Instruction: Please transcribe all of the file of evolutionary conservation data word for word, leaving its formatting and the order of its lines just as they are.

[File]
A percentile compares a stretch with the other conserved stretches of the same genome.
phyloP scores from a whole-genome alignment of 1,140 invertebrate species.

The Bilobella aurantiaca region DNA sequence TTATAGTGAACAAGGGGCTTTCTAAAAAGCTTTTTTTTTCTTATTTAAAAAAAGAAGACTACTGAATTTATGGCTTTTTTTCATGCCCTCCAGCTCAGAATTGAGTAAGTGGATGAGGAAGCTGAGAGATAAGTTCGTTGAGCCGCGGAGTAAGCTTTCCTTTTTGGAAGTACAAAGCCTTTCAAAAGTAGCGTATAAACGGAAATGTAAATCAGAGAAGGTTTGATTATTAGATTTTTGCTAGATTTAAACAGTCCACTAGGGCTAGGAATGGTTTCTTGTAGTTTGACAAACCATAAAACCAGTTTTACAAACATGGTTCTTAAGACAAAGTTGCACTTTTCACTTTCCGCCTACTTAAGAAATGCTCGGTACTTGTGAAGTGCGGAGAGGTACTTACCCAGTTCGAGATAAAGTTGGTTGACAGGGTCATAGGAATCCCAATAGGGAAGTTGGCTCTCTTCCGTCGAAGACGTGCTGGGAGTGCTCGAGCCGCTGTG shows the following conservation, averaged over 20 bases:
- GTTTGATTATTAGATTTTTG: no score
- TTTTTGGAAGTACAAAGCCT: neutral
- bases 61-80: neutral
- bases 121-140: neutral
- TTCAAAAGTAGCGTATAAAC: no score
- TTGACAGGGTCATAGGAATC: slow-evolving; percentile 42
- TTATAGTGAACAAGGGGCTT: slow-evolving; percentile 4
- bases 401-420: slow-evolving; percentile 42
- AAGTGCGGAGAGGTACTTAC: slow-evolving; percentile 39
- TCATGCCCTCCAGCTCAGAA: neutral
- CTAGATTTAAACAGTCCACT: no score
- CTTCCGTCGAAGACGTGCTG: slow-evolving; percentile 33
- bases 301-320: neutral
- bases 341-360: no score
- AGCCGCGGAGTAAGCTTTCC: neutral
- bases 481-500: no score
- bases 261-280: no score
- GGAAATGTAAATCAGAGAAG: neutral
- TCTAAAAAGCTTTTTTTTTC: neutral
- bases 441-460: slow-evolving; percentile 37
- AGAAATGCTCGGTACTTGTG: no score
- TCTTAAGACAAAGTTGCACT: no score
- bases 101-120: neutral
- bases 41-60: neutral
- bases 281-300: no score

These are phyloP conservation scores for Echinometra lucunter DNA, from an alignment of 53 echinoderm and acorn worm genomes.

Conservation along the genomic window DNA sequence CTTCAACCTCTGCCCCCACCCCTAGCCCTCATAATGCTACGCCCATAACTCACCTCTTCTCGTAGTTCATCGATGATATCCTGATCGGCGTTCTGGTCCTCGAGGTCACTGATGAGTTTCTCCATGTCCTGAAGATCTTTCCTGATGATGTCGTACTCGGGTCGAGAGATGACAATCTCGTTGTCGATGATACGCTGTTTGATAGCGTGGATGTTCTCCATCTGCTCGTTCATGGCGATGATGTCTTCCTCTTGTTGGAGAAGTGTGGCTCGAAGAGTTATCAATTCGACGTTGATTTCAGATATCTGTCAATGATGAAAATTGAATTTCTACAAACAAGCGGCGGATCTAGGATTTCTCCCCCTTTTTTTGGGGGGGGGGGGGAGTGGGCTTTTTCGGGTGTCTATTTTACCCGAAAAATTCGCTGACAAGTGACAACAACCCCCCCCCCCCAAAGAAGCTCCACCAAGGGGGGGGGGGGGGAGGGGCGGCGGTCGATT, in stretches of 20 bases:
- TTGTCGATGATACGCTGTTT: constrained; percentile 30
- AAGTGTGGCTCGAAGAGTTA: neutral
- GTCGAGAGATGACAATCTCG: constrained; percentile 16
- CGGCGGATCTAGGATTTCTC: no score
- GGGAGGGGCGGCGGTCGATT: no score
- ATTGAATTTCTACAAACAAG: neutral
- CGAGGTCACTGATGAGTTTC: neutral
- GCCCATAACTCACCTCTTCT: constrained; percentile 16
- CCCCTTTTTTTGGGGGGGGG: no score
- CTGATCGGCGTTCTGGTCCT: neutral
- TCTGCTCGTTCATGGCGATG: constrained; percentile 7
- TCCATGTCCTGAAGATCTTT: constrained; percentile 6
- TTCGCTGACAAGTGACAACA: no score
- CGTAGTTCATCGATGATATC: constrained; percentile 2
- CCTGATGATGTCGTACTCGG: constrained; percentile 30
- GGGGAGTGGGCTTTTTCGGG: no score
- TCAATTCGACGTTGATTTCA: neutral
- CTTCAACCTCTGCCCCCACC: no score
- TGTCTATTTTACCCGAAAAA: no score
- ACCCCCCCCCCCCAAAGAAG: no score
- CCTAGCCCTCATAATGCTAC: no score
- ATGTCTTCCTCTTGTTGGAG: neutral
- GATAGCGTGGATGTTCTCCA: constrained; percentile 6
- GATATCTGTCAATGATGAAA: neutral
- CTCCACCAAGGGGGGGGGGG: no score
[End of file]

A percentile compares a stretch with the other conserved stretches of the same genome.
phyloP scores from a whole-genome alignment of 1,140 invertebrate species.

The Bilobella aurantiaca region DNA sequence TTATAGTGAACAAGGGGCTTTCTAAAAAGCTTTTTTTTTCTTATTTAAAAAAAGAAGACTACTGAATTTATGGCTTTTTTTCATGCCCTCCAGCTCAGAATTGAGTAAGTGGATGAGGAAGCTGAGAGATAAGTTCGTTGAGCCGCGGAGTAAGCTTTCCTTTTTGGAAGTACAAAGCCTTTCAAAAGTAGCGTATAAACGGAAATGTAAATCAGAGAAGGTTTGATTATTAGATTTTTGCTAGATTTAAACAGTCCACTAGGGCTAGGAATGGTTTCTTGTAGTTTGACAAACCATAAAACCAGTTTTACAAACATGGTTCTTAAGACAAAGTTGCACTTTTCACTTTCCGCCTACTTAAGAAATGCTCGGTACTTGTGAAGTGCGGAGAGGTACTTACCCAGTTCGAGATAAAGTTGGTTGACAGGGTCATAGGAATCCCAATAGGGAAGTTGGCTCTCTTCCGTCGAAGACGTGCTGGGAGTGCTCGAGCCGCTGTG shows the following conservation, averaged over 20 bases:
- GTTTGATTATTAGATTTTTG: no score
- TTTTTGGAAGTACAAAGCCT: neutral
- bases 61-80: neutral
- bases 121-140: neutral
- TTCAAAAGTAGCGTATAAAC: no score
- TTGACAGGGTCATAGGAATC: slow-evolving; percentile 42
- TTATAGTGAACAAGGGGCTT: slow-evolving; percentile 4
- bases 401-420: slow-evolving; percentile 42
- AAGTGCGGAGAGGTACTTAC: slow-evolving; percentile 39
- TCATGCCCTCCAGCTCAGAA: neutral
- CTAGATTTAAACAGTCCACT: no score
- CTTCCGTCGAAGACGTGCTG: slow-evolving; percentile 33
- bases 301-320: neutral
- bases 341-360: no score
- AGCCGCGGAGTAAGCTTTCC: neutral
- bases 481-500: no score
- bases 261-280: no score
- GGAAATGTAAATCAGAGAAG: neutral
- TCTAAAAAGCTTTTTTTTTC: neutral
- bases 441-460: slow-evolving; percentile 37
- AGAAATGCTCGGTACTTGTG: no score
- TCTTAAGACAAAGTTGCACT: no score
- bases 101-120: neutral
- bases 41-60: neutral
- bases 281-300: no score

These are phyloP conservation scores for Echinometra lucunter DNA, from an alignment of 53 echinoderm and acorn worm genomes.

Conservation along the genomic window DNA sequence CTTCAACCTCTGCCCCCACCCCTAGCCCTCATAATGCTACGCCCATAACTCACCTCTTCTCGTAGTTCATCGATGATATCCTGATCGGCGTTCTGGTCCTCGAGGTCACTGATGAGTTTCTCCATGTCCTGAAGATCTTTCCTGATGATGTCGTACTCGGGTCGAGAGATGACAATCTCGTTGTCGATGATACGCTGTTTGATAGCGTGGATGTTCTCCATCTGCTCGTTCATGGCGATGATGTCTTCCTCTTGTTGGAGAAGTGTGGCTCGAAGAGTTATCAATTCGACGTTGATTTCAGATATCTGTCAATGATGAAAATTGAATTTCTACAAACAAGCGGCGGATCTAGGATTTCTCCCCCTTTTTTTGGGGGGGGGGGGGAGTGGGCTTTTTCGGGTGTCTATTTTACCCGAAAAATTCGCTGACAAGTGACAACAACCCCCCCCCCCCAAAGAAGCTCCACCAAGGGGGGGGGGGGGGAGGGGCGGCGGTCGATT, in stretches of 20 bases:
- TTGTCGATGATACGCTGTTT: constrained; percentile 30
- AAGTGTGGCTCGAAGAGTTA: neutral
- GTCGAGAGATGACAATCTCG: constrained; percentile 16
- CGGCGGATCTAGGATTTCTC: no score
- GGGAGGGGCGGCGGTCGATT: no score
- ATTGAATTTCTACAAACAAG: neutral
- CGAGGTCACTGATGAGTTTC: neutral
- GCCCATAACTCACCTCTTCT: constrained; percentile 16
- CCCCTTTTTTTGGGGGGGGG: no score
- CTGATCGGCGTTCTGGTCCT: neutral
- TCTGCTCGTTCATGGCGATG: constrained; percentile 7
- TCCATGTCCTGAAGATCTTT: constrained; percentile 6
- TTCGCTGACAAGTGACAACA: no score
- CGTAGTTCATCGATGATATC: constrained; percentile 2
- CCTGATGATGTCGTACTCGG: constrained; percentile 30
- GGGGAGTGGGCTTTTTCGGG: no score
- TCAATTCGACGTTGATTTCA: neutral
- CTTCAACCTCTGCCCCCACC: no score
- TGTCTATTTTACCCGAAAAA: no score
- ACCCCCCCCCCCCAAAGAAG: no score
- CCTAGCCCTCATAATGCTAC: no score
- ATGTCTTCCTCTTGTTGGAG: neutral
- GATAGCGTGGATGTTCTCCA: constrained; percentile 6
- GATATCTGTCAATGATGAAA: neutral
- CTCCACCAAGGGGGGGGGGG: no score